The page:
12. The apparatus as claimed in claim 2, wherein one of said ends of said strips has a prolongation extending past the other end, said prolongation being folded back upon said other end.

References Cited UNITED STATES PATENTS 7/1961 Anderson 339-17 LC 8/1967 Whiting 339l7' R FOREIGN PATENTS 5/1961 Australia 33917 LC 6/1959 Germany 339--17 L 5/1960 Germany 33-917 LC 11/1965 Canada 339- 176 MP 7/1965 Netherlands 339-17 LC MARVIN A. CHAMPION, Primary Examiner T. P. LEWIS, Assistant Examiner US. Cl. X.R.

339- R, 176 MP, M, 196 M, 256 R

Referenced by
Citing PatentFiling datePublication dateApplicantTitle
US3899231 *Dec 21, 1973Aug 12, 1975Aeronutronic Ford CorpElectrical connector
US3969010 *May 17, 1974Jul 13, 1976E. I. Du Pont De Nemours And CompanySubstrate with improved contact terminals
US4064622 *Apr 30, 1976Dec 27, 1977Teledyne Electro MechanismsMethod of making a flexible jumper strip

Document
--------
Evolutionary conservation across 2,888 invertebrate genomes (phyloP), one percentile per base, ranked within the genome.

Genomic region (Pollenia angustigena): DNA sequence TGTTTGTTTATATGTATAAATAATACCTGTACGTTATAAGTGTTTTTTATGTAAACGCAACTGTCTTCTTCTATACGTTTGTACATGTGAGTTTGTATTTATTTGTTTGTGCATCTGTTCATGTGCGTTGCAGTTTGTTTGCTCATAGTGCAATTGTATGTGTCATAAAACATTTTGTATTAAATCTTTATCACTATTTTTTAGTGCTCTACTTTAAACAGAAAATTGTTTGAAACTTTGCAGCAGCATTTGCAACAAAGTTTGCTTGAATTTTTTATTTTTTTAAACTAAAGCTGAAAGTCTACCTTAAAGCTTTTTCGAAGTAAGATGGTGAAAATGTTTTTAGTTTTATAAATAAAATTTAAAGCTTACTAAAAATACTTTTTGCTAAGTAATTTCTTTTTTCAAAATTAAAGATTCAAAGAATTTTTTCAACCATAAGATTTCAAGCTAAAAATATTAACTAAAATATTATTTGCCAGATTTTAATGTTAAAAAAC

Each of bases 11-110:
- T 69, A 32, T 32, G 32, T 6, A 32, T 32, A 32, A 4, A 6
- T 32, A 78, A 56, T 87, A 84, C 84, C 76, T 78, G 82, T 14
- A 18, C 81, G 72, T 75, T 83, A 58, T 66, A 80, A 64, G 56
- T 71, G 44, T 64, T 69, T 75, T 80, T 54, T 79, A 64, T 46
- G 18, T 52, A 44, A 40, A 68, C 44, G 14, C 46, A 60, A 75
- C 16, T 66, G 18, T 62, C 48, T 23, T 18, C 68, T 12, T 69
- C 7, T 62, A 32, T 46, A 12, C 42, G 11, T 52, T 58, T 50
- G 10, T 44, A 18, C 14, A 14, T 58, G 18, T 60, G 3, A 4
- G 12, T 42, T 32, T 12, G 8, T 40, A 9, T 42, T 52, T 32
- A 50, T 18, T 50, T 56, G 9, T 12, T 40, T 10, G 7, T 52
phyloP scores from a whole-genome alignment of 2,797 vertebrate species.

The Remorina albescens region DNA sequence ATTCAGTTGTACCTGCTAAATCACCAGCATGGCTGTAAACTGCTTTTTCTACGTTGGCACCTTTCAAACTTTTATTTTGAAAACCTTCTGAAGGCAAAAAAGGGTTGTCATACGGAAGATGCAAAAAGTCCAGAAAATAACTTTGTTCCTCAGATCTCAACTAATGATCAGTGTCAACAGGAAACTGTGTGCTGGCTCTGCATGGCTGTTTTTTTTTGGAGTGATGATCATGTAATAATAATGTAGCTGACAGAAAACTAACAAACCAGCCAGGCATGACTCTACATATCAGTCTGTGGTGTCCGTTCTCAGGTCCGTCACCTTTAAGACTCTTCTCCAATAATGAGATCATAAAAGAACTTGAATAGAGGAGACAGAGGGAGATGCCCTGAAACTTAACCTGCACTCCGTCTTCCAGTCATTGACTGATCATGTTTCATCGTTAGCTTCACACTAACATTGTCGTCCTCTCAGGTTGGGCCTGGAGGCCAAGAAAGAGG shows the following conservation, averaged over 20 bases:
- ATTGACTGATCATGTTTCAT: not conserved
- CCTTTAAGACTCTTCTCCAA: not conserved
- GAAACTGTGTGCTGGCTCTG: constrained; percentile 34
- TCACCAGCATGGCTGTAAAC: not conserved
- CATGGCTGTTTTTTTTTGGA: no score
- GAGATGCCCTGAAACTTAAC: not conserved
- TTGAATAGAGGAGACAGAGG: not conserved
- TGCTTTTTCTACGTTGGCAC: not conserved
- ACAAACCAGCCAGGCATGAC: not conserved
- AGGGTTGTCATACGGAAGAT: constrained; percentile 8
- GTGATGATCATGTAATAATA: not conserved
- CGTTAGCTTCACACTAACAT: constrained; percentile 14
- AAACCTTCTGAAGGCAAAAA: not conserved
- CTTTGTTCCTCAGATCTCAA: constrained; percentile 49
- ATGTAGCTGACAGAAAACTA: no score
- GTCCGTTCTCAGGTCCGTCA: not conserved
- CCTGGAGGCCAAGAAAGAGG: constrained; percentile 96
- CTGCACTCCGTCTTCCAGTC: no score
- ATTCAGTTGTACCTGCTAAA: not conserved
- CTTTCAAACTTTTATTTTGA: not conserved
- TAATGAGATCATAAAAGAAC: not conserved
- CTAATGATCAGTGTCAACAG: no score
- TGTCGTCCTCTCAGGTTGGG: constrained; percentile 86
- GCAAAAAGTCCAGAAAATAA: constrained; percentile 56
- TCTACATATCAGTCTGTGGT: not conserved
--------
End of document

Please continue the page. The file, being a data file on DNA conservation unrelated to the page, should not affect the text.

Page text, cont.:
US4410225 *May 28, 1981Oct 18, 1983Krone GmbhUniversal connector kit
US4682838 *Dec 5, 1985Jul 28, 1987Krone GmbhMultipolar plug
US5004426 *Sep 19, 1989Apr 2, 1991Teradyne, Inc.Electrically connecting
US5116700 *Jan 23, 1990May 26, 1992Seiko Electronics Components Ltd.Connected terminal pieces with planar base portion bonded to respective terminal and planar top end portion twisted perpendicular to base portion, each base facing in parallel with other base, top being outside element's outer perimeter
US5306158 *Apr 13, 1993Apr 26, 1994Yazaki CorporationConnector for circuit board
US20130183839 *Jan 16, 2013Jul 18, 2013Samsung Electronics Co., Ltd.Printed circuit board having terminals
US20140273658 *Mar 15, 2013Sep 18, 2014Ortronics, Inc.Multi-Surface Contact Plug Assemblies, Systems and Methods
U.S. Classification439/79, 439/951, 439/59, 439/83
International ClassificationH01R12/18, H05K3/40, H01R12/32, H01C1/14, H05K3/34
Cooperative ClassificationY10S439/951, H05K2201/0979, H05K3/3447, H05K2201/09154, H05K3/3405, H05K2201/10424, H05K3/4015, H05K2201/1034, H05K2203/0557, H01R12/725, H01R12/728
European ClassificationH01R23/70K3, H05K3/34B, H01R23/70K1